Friends and family have championed my decision to walk away from a job I’ve held for 15 years rather than swallow an arbitrary dictate I knew would make me miserable. I have been infinitely grateful to receive nothing but the buttressing of the choice to honor my peace of mind and happiness, to stake a claim to my worth. Yet while quitting on faith and principle has indeed been an act of courage, I sometimes want to shrink from the bravery ascribed to me.
It feels like too grand a commendation, the kind reserved for epic feats of daring that risk so much more than complacency or the mild chafing of the adequately familiar. But this is a time of expanding, of stepping into a place of bolder becoming, and to deny my courage would be akin to settling into the very smallness I have been shaking off.
For the truth is, the word “no” can be two of the most courageous letters we have to offer. When circumstances threaten to set us adrift from what we hold sacred and dear or who we know ourselves to be, taking a stand for our own happiness can feel like a revolutionary act. Faced with another’s vision for using my time and energy that didn’t align with my own, I had no choice but to heed the “no” that erupted, with forceful certainty, to storm the fears and doubts that could have led to halfhearted acquiescence or paralysis.
But I’d been building up to that “no” for some time. It seems, in fact, as 2014 closes, that much of this year has been about reinforcing its power.
I entered January, after all, having ended a relationship where staying would have been an easy default. We loved each other deeply, and over five and a half years, had built a partnership that had blessed both of our lives in innumerable ways. Neither of us wanted the ending that had been trailing us as we struggled to emerge from a particularly painful passage.
Yet as we sat next to each other at dinner one night last December, with another year about to unfold before us, I suddenly couldn’t imagine myself at that threshold carrying the same burden that had frayed our togetherness. Even with the sturdy threads of tenderness and kindness lacing, as they always had, our every interaction, something in me knew the time had come to let go.
And so I said “no” — to the plans he was making and pushing into the year ahead. I said no to my own hopes yearning so desperately for that future. Even if my heart, bruised and exhausted, were ready to rally again, I chose to trust a small yet valiant voice that steered me to my truth.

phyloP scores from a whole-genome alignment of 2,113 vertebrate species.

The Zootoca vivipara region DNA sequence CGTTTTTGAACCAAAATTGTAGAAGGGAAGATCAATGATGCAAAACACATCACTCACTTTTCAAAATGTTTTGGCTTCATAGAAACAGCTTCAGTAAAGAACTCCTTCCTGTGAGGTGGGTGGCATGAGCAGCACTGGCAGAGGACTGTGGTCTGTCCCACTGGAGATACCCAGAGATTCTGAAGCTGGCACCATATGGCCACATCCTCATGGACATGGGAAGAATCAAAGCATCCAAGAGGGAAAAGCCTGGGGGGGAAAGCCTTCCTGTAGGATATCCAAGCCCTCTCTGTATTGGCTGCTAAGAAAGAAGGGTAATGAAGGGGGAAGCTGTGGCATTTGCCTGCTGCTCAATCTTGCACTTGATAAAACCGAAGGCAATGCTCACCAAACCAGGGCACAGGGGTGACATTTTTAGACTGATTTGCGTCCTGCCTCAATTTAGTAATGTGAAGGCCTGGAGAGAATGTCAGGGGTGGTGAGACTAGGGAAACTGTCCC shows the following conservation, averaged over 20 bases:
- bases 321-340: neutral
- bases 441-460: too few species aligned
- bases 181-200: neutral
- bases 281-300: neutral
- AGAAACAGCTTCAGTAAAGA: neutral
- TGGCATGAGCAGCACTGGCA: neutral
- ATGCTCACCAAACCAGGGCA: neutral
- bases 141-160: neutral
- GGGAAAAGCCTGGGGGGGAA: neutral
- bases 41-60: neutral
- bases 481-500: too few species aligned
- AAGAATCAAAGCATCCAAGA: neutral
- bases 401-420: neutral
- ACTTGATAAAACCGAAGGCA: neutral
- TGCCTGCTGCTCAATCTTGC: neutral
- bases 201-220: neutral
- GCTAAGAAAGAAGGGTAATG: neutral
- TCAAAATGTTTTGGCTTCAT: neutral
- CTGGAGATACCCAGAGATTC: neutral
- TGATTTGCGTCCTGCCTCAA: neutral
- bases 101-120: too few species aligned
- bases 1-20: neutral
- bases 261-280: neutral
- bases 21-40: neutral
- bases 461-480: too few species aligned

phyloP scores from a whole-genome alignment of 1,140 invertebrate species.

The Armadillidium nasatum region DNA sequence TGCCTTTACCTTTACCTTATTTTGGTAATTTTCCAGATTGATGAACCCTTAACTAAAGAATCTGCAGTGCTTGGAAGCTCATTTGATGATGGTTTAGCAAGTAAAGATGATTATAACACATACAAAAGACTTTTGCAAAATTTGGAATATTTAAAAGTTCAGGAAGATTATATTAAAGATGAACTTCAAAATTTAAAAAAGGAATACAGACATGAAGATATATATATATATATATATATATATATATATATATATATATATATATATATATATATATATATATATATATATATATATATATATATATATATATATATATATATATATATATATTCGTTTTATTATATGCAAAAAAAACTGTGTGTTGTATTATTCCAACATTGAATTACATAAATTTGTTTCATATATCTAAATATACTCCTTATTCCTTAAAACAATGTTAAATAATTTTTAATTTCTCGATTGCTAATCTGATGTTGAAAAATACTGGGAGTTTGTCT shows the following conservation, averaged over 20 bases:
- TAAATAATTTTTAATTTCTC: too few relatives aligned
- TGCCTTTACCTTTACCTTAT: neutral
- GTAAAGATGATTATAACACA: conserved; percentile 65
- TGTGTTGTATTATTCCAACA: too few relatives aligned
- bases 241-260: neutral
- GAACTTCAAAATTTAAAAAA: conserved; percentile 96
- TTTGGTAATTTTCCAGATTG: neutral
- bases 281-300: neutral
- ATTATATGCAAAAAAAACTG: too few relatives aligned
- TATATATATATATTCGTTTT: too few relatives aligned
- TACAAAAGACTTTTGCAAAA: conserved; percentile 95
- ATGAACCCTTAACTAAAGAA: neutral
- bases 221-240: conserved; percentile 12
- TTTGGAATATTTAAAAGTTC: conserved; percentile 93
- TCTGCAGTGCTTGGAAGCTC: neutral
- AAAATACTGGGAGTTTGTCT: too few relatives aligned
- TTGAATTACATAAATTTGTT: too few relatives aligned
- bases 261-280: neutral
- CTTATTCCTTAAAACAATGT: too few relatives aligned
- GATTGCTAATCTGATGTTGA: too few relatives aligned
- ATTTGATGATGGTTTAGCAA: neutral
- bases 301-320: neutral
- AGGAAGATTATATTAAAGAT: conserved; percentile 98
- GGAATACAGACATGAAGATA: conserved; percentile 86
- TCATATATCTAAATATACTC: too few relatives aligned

I greeted 2014 anguished and alone — and somehow certain of the good awaiting me on the other side of that “no.” It has indeed been a year of amazing growth and opportunity and still I’ve had ample invitation to practice that word. I’ve become more attuned to the people and experiences that feed me, and thus more mindful of where I choose to spend my time, even if it means disappointing someone else to care for myself.
That has included falling, over the course of the last six months, for the considerable charms of two very different men and letting them go once I realized being with them would mean repeating some of the unhealthy patterns I was working hard to unravel. They were both balm for my heart, assuring me I could and would love again, but, as much as I wanted to, I could not invest in either relationship, having already felt the pinch of compromised happiness.
Saying “no” has been a deliberate affirmation of my worth and my desires. With every utterance, I give myself permission to take up more space, to claim all I deserve. For recognizing what we don’t want is as vital as knowing what we do, and the willingness to cast that refusal can be the clarifying force that ushers us into the arms of the latter. It can also teach us the value of our choices. Now, when I say “yes,” I’m doing so with a greater appreciation for what will bring me alive, will spark a sense of joy and expansiveness.
If I’ve grown in courage through those choices, I believe they’ve all been preparation for taking my last, and biggest leap, of the year: leaving the company where I’ve worked for more than a decade and trusting in better and brighter to come.
It’s fitting that among the Christmas gifts we exchanged before saying goodbye last year, my ex gifted me with a wall hanging by one of my favorite artists, Kelly Rae Roberts. Perhaps he sensed what was to become of us when he bought it, but the words, a recipe for embracing change, are just as fitting now as I step into another year as they were then:
Surround yourself with good people.
Surrender your fear.
Feel the brightness of being alive.
What is calling you?
Take flight toward your dreams.
Wear red shoes.
Believe in possibility.